In a second study, patients seeking treatment for alcohol or drug use problems in outpatient substance abuse clinics were randomly assigned to an intervention or control group. All participants were administered the OQ-45 before each treatment session for up to 12 sessions. Counselors for intervention group patients received OQ-45 feedback reports, while counselors for control group patients received no feedback. At each session, mathematical modeling of OQ-45 results was used to determine if the patient's progress in therapy was on track or off track. Patients who were off-track were administered a questionnaire that was used as a second feedback report for counselors. Among off-track patients, from the off-track point to session 12, those in the intervention group showed significant improvement in symptoms of psychosocial dysfunction compared with those in the control group (p = .013).

In a third study, patients seeking outpatient psychotherapy services at a hospital-based outpatient clinic were randomly assigned to an intervention or treatment-as-usual control group. OQ-45 feedback reports were provided to intervention group patients and their therapists; therapists of patients in the intervention group also had access to OQ-A clinical decision support tools (CST). In this study, intervention group patients had two times the improvement in symptoms of psychosocial dysfunction compared with patients who received treatment as usual (p = .04). This finding had a very small effect size (Cohen's d = 0.12).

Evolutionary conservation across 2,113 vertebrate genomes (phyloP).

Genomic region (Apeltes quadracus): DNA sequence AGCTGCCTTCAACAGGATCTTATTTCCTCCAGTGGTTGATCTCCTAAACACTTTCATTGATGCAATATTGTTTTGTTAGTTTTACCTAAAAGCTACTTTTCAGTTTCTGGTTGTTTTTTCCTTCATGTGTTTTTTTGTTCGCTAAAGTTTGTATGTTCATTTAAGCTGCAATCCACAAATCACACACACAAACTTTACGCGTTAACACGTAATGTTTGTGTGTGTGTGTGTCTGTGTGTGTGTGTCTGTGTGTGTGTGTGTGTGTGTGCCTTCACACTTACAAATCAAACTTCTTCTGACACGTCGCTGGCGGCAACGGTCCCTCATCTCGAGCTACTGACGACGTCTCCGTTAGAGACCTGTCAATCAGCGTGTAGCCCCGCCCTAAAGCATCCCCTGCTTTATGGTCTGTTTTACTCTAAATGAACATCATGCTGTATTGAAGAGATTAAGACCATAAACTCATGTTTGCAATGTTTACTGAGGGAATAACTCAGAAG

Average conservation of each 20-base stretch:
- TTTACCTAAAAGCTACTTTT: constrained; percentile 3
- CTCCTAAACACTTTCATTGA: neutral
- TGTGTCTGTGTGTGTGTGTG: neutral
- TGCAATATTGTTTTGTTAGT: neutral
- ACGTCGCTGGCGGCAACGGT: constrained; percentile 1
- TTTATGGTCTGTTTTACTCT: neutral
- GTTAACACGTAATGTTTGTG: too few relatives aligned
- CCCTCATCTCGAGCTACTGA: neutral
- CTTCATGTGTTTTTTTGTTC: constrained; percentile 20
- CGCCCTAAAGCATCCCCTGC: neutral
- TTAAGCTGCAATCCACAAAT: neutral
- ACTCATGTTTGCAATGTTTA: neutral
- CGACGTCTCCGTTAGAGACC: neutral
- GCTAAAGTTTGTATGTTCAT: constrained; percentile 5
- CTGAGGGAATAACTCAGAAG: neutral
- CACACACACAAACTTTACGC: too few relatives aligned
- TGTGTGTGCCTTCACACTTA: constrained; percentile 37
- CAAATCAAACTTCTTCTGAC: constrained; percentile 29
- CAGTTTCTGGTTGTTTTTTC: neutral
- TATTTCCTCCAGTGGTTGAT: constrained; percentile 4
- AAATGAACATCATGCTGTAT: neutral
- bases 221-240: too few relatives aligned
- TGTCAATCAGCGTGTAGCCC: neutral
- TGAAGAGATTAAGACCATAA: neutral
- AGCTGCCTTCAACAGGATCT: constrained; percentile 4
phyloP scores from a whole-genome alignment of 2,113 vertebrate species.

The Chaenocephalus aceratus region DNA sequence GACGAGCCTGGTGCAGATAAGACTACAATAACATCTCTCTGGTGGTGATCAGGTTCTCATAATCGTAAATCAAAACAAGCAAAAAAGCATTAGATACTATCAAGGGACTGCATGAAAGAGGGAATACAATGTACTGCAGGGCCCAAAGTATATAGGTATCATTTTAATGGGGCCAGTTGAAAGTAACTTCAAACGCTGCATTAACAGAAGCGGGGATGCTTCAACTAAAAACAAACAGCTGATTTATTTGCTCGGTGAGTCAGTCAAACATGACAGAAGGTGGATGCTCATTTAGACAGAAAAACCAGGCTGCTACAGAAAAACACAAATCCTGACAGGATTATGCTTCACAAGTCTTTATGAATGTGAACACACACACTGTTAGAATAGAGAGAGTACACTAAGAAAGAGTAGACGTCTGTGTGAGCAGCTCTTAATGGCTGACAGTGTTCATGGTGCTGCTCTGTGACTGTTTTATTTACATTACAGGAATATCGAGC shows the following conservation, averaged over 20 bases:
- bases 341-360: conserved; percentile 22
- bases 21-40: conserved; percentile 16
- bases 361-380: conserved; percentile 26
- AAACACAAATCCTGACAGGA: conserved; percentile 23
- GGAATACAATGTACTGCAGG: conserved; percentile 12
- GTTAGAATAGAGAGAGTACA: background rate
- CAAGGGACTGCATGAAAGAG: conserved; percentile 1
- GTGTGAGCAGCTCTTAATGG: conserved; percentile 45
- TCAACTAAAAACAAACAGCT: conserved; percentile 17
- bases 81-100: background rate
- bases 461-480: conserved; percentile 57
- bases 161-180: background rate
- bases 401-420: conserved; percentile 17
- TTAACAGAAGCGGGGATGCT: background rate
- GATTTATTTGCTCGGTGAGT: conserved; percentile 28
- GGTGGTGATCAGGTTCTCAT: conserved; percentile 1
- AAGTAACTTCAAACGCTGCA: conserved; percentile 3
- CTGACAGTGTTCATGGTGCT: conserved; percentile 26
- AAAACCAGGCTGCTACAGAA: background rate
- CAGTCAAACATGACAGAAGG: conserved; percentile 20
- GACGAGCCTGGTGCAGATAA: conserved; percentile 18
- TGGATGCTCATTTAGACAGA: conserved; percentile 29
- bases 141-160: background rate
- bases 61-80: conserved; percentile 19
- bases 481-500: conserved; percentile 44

Studies Measuring Outcome Study 1, Study 2, Study 3
Study Designs Experimental, Quasi-experimental
Quality of Research Rating 3.0 (0.0-4.0 scale)
Outcome 2: Substance use
Description of Measures Substance use was assessed using a modified version of the OQ-45, a 45-item self-report instrument. The OQ-45 is administered immediately before each treatment session for up to 12 sessions or 6 months. The instrument monitors client progress in three dimensions: (a) subjective discomfort (e.g., anxiety and depression: ''I feel blue''), (b) interpersonal relationships (e.g., ''I feel lonely''), and (c) social role performance (e.g., ''I have too many disagreements at work/school''). The primary modification made to the OQ-45 was to add two items measuring the number of days in the past week that the patients used (a) alcohol and (b) drugs. The scores on the individual alcohol and drug use items were used for this outcome.